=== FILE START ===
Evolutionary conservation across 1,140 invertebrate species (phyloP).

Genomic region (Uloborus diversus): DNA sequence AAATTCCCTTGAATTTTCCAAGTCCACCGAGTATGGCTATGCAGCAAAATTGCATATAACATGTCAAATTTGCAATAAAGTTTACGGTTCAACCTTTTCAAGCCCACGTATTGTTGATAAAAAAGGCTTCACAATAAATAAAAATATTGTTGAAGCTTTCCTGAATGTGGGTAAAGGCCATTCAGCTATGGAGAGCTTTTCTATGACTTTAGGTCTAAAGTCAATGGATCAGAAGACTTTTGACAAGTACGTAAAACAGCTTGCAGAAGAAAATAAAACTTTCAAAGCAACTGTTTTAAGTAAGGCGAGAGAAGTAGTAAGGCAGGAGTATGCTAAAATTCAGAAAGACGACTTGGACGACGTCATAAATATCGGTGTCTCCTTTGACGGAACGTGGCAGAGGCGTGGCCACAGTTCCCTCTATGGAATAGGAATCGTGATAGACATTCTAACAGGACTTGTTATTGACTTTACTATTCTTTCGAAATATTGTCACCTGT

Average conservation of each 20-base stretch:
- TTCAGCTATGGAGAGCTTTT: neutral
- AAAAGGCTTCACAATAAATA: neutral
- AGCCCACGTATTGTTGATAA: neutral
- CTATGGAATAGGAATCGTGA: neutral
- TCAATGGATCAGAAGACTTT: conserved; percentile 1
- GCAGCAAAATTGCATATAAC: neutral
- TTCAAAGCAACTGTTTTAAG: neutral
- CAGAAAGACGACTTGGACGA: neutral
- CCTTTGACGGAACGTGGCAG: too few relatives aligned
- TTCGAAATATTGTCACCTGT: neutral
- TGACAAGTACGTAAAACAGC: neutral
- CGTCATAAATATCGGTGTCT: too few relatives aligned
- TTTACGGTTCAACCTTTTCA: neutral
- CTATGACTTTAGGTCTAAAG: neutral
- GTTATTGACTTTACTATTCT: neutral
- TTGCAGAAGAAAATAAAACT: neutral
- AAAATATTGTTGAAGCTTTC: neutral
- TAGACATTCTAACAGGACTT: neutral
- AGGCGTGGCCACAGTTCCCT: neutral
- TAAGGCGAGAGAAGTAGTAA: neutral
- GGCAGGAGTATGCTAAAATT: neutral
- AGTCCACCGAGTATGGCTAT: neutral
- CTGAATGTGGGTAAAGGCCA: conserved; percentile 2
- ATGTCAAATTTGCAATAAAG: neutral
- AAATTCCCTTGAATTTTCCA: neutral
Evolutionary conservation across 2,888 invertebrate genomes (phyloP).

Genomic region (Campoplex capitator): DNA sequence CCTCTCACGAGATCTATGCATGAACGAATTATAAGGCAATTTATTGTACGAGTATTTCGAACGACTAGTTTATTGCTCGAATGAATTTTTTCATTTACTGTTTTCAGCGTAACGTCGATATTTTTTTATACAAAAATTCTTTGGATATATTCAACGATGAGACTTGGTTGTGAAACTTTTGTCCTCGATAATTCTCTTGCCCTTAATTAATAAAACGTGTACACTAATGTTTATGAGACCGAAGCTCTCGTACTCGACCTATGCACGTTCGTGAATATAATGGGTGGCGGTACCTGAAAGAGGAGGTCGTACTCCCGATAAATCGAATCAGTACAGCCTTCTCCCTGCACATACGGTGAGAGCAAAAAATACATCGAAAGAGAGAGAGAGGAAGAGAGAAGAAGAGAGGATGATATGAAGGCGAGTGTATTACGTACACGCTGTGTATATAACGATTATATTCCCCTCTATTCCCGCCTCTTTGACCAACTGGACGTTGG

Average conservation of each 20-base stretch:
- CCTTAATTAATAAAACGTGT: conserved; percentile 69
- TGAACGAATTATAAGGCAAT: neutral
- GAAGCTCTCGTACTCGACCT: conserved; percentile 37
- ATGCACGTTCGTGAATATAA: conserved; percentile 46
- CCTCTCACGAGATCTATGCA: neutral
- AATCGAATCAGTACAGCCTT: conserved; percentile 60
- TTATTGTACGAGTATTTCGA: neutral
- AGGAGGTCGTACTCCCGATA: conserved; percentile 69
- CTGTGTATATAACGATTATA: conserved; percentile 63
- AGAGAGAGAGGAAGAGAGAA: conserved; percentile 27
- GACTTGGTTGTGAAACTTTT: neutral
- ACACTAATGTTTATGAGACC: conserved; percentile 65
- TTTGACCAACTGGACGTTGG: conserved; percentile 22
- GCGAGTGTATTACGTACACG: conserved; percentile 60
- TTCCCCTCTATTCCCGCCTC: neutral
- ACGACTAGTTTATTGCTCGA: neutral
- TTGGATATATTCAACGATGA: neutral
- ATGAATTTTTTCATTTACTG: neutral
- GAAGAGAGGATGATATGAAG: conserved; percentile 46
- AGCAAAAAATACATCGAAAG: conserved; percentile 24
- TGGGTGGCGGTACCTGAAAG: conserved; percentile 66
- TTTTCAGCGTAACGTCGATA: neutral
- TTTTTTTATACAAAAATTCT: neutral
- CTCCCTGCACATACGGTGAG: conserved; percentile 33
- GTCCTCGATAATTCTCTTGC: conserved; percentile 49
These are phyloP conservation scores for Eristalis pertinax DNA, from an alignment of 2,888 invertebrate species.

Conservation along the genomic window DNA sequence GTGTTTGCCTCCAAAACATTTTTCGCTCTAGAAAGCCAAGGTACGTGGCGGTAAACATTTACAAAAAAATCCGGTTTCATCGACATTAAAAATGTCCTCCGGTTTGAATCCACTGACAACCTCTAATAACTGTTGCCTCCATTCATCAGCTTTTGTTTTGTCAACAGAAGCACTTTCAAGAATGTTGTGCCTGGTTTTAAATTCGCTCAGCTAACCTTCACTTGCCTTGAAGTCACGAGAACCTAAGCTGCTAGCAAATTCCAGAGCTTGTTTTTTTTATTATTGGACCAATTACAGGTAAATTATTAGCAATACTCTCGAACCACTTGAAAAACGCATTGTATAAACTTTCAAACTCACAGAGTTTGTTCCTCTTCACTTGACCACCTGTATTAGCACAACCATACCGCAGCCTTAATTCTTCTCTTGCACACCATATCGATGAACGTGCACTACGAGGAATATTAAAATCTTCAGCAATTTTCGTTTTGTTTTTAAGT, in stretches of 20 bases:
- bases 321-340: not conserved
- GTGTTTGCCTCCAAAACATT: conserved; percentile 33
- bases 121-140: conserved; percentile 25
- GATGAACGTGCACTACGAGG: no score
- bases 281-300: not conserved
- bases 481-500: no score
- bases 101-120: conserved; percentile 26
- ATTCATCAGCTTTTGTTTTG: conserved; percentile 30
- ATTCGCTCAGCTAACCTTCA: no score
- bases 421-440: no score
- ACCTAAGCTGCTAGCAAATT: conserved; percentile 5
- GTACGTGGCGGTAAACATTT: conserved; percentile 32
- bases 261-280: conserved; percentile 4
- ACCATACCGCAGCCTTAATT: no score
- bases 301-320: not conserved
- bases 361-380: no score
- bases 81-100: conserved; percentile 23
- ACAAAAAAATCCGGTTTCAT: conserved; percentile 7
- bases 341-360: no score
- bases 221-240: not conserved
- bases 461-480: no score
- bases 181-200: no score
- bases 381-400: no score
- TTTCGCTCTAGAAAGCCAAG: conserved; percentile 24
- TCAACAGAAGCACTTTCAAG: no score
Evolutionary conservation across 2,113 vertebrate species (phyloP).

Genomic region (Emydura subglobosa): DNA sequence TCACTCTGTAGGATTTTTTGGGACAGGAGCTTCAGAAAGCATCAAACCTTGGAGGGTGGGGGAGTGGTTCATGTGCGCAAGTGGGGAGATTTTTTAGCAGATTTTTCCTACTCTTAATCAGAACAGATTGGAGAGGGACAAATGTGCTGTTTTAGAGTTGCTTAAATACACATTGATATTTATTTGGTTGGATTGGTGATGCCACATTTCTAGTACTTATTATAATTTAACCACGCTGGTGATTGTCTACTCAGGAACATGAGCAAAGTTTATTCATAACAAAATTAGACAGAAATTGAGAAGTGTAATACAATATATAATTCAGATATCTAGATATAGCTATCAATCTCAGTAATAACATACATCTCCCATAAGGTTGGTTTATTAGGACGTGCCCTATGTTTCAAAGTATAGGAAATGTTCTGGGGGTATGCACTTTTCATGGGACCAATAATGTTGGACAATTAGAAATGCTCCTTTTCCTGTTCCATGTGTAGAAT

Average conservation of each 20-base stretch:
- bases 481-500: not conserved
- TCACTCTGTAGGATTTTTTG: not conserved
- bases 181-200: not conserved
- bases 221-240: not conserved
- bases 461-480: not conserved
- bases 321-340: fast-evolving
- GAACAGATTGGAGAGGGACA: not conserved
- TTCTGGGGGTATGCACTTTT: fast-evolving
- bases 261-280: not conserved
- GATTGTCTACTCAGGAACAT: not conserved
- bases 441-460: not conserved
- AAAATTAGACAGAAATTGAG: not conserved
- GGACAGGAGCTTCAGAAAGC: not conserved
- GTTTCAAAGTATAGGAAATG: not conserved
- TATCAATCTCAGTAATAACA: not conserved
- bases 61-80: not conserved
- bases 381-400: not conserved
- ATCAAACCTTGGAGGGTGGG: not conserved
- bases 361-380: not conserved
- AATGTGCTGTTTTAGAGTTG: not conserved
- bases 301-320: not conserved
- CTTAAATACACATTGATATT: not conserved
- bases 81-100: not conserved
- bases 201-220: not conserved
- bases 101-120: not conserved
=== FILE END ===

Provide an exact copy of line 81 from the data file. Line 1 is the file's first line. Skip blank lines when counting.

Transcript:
- bases 381-400: no score